Remember that one amp you had? Sure, you’ve finally upgraded to a full tube head or something that’s a little more professional, but there was something about that one that you’ve forgotten that you still miss. That amp for me is the secret gem that Peavey contrived in 1997, the Transfex Pro 120.
It was my junior year of high school. I had been playing guitar for around 3 years now, and I was shredding through a Marshall MGFX 100. It wasn’t a bad amp, but not the best. When I acquired the Marshall JCM 900 1960 4×12 cab and ditched the 10’s, that drastically improved my sound. It wasn’t until one of my older music aficionado friends showed me his digital amp that I noticed he had been using. After inviting me over his house for a jam session, he showed me what would forever change my musical path forever. (dramatic, I know)
At the time I was really into learning metal, and really loved some of the hi-gain guitar sounds I had been hearing. Specifically, the sound guitarist Jason Hale rendered on his band CHIODOS’ debut album All’s Well That Ends Well. I found out he played an ENGL Savage 120. I did not have the $3,000+ for one and was looking for a cheaper alternative. I asked my friend if I could get some hi-gain out of an amp like his, and he let me mess around and try. Without any effort, I had more gain than I could ask for, and boy was it chunky! He showed me some of the other cool presets and effects, but after hearing that crisp thick sound I got, I knew I had to have one. I hit eBay, and before I knew it, I had my very own Peavey Transfex Pro. I paid $299.99 for the head with the foot controller.
The statement I always make when talking about this amp is that it was ultimately before it’s time. I’d estimate about 10-13 years before its time, no joke. This amp sounds better than any other digital garbage they make in the present time…better than the Line 6’s, better than the Vox’s, even better than the Peavey VYPYR series that Peavey manufactures now as their digital flagship. Most believe that digital amps are weak and pointless technology, and I don’t necessarily disagree. BUT! The Transfex Pro was in a class of its’ own.
The amp has four channels, or preamps: clean, crunch, lead, and ultra. As you could guess, I used the ultra channel for my main distorted sound. It was simply sick. With the gain at halfway, I got the chunkiest sound…it still maintained all articulation, and sounded close to a Marshall JCM 800. After getting cozy with the overdrive though, I began to discover what this head could really do. First of all, the head is stereo. This enabled me to create stereo delay, independently adjusting the ms (milliseconds) between the left and right sides of speakers on my stereo cabinet. You could also do this with two cabinets…this stereo ability was downright AMAZING. Hearing sounds that my head created, including delay, reverb, rotary speaker, flanger, and tremolo were so cool. It’s something you have to sit in a room with two cabinets and do to actually realize the incredible sound it will give you. You can make so many individual adjustments to each effect. This is what separates this digital amp from any other.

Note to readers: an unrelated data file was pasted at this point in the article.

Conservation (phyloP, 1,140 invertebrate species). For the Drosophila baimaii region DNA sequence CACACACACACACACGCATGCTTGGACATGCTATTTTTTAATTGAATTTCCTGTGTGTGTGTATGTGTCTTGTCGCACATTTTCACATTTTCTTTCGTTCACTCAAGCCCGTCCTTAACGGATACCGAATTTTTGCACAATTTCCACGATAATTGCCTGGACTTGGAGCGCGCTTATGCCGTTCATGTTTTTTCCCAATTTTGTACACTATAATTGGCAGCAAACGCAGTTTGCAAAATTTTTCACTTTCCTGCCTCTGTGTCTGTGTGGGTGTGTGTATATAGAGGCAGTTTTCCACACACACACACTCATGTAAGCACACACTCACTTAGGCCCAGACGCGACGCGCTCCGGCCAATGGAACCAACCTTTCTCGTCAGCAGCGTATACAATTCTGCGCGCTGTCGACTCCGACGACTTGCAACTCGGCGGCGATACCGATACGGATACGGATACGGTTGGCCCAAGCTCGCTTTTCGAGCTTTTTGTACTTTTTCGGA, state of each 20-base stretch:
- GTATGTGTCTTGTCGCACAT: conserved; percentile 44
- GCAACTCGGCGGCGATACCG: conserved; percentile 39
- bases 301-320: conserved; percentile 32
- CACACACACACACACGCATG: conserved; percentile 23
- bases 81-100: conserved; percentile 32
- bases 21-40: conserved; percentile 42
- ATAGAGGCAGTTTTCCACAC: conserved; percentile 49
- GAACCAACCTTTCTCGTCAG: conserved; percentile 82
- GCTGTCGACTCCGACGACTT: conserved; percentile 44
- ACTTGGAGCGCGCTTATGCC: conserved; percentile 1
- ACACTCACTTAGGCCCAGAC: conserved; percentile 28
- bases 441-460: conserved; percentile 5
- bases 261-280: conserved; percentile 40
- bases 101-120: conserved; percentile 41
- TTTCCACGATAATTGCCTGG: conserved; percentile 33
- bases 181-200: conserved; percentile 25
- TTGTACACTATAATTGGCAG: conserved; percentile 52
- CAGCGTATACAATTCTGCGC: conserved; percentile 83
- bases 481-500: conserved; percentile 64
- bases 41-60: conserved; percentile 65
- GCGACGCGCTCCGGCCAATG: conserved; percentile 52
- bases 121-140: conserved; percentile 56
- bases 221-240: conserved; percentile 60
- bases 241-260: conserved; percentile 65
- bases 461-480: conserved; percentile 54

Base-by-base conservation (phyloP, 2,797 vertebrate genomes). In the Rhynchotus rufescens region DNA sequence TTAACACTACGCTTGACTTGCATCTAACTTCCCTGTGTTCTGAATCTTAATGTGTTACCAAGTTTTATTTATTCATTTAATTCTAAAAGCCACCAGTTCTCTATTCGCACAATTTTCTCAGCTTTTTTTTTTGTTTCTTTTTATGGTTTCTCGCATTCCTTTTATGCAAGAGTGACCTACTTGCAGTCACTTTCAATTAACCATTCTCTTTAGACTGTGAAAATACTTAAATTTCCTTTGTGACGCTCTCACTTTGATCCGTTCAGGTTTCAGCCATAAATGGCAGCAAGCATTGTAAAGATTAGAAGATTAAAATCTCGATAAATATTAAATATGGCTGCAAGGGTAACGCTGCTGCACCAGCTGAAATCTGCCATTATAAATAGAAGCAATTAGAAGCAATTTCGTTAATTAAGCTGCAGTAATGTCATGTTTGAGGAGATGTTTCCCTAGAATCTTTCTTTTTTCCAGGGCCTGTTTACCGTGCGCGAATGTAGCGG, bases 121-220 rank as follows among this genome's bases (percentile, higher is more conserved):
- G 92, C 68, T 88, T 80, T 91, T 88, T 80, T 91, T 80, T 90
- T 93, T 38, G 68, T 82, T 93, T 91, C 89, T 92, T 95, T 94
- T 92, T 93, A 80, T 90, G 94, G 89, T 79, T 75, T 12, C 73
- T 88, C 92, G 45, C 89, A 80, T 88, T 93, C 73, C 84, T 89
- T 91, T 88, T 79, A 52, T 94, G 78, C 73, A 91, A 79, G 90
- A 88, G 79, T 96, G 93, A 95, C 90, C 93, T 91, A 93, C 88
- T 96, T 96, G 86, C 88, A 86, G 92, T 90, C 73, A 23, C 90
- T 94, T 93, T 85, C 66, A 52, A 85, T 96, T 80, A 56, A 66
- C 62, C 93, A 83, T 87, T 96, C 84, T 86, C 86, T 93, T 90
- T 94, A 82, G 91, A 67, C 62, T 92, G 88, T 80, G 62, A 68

This head also has a three-band, five-band, and classic EQ control that could be dialed in as preset effects in an effect chain. It has a compressor. It has a noise gate. It also has the ability to adjust the frequency at which your guitar was sitting at. Yes, you can dial in your sound down right to the perfect midrange frequency. I’m not kidding when I say this amp can do everything, and it sounds GOOD when it does. As I write, I also remember that it does pitch shifting, all six strings at once too.
I’ve got to quit writing about it. I love my 5150 II, but I’m really beginning to miss my Transfex Pro. I’m thinking I might just have to get another one and build a rack box so I can roll both heads around. If you ever get the chance to play one of these heads, do it. The possibilities are truly endless.